Staying in your marital home during a divorce is something that many divorce attorneys recommend. However, there are times when staying in the house is intolerable and moving is the only viable option. Leaving a joint asset prior to finalizing a divorce could create many ramifications that negatively impact your case, but if you find yourself with no other choice, there are things that can be done to protect your interests. Remembering these vital things to do before moving out during a divorce can help you in the future if your divorce becomes contentious or your spouse attempts to do anything dishonest.
Joint assets during a divorce are supposed to be disclosed and categorized so that both parties can receive their fair share. Unfortunately, even if your spouse knows he or she is legally obligated to keep joint assets, they may still attempt to dispose of or hide property. Taking photographs of property that is expensive or important to you personally can aid you in the future. Having a photograph or a video of the item prevents either party from exaggerating about its condition or claiming that the property was never in the home.
Copy Important Documents
Even though both you and your spouse will probably have to complete a full financial disclosure, if your spouse has income that is cash only or not documented, you could find yourself at a disadvantage. Having more documented income than your spouse can reduce your ability to obtain spousal support or child support to which you would normally be entitled. Before leaving your home, get copies of receipts, invoices, client lists, taxes, contracts, or anything else that documents your spouse’s income. Remember, once you leave your home, it may be difficult for you to return or your spouse could move the documents during your absence.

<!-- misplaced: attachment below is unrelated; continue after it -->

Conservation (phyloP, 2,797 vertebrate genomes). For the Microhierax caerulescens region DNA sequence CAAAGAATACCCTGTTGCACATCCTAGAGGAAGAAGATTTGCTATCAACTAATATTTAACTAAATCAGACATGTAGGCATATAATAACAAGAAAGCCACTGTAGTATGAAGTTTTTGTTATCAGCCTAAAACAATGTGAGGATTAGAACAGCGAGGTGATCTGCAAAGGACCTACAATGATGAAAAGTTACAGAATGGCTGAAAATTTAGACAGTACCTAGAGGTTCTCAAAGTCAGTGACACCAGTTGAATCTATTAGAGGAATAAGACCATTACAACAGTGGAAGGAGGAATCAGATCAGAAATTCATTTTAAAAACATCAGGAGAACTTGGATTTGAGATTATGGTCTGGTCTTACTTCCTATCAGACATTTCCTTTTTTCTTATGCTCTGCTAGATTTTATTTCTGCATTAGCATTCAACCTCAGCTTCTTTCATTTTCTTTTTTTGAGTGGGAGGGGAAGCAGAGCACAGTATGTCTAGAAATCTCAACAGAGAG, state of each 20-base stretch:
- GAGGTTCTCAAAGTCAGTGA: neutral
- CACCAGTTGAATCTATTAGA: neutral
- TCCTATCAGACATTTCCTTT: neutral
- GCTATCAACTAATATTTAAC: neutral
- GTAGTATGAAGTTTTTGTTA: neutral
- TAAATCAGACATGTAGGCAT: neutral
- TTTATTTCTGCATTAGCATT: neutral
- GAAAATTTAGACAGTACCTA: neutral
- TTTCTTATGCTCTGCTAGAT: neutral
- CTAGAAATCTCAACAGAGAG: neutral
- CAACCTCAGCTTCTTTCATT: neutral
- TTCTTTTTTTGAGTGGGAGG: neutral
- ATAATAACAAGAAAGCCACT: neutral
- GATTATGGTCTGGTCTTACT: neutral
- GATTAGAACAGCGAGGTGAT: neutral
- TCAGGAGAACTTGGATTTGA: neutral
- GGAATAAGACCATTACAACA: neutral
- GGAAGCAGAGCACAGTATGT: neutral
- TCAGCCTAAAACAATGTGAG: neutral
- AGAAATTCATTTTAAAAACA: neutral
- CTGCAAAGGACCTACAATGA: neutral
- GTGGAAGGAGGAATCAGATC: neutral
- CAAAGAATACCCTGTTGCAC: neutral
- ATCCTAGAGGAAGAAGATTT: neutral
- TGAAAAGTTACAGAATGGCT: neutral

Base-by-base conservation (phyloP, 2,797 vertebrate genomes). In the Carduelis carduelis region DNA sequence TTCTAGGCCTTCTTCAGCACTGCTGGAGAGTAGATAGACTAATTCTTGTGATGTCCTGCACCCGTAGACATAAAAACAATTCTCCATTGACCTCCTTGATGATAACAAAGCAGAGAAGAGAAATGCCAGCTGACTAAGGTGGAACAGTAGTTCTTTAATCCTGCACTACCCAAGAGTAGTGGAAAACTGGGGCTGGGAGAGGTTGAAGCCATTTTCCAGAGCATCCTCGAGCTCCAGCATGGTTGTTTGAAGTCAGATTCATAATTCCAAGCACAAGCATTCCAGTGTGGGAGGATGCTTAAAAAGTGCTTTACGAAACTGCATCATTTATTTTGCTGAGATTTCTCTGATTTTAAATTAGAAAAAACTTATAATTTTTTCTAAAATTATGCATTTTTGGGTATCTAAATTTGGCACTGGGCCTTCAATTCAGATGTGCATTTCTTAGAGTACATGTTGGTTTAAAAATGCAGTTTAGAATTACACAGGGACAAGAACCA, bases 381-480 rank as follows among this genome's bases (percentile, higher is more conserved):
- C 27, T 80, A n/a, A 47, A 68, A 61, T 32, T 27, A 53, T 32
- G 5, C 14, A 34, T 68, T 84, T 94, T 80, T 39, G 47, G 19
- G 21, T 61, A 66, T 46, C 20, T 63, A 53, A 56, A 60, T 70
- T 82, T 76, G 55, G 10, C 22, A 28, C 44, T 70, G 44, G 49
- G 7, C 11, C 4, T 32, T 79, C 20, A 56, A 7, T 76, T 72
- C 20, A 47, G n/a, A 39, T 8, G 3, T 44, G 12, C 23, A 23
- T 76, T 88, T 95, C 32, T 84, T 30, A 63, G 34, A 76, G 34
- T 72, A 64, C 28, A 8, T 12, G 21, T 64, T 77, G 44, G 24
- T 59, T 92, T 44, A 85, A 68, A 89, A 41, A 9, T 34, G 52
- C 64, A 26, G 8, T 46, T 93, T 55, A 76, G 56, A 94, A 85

Choose a Location that Benefits Your Children
If you have children, it is best to move to a location that benefits them. Remaining near their school ensures there will be no disruption in their education if the children are moved out of the marital home with you. If your children remain with your spouse, it is important to stay close enough that a shared parenting schedule will not be viewed as a major disruption in the lives of your children. Most of all, if you do not take your children with you, living near them allows you to maintain parenting time with them. Being able to show the court that you have continued to have an active relationship with your children can help your custody case.
Contacting an Attorney
Before you decide to move, it is always best to consult a skilled attorney. A qualified family law attorney is familiar with all aspects of divorce, custody, visitation, and support payments. The attorneys at Vayman & Teitelbaum understand that all choices you make during the divorce process can ultimately affect your case. If you or someone close to you is going through a divorce and no longer want to live with your spouse, call our office today to schedule a consultation at one of our four convenient Atlanta area locations.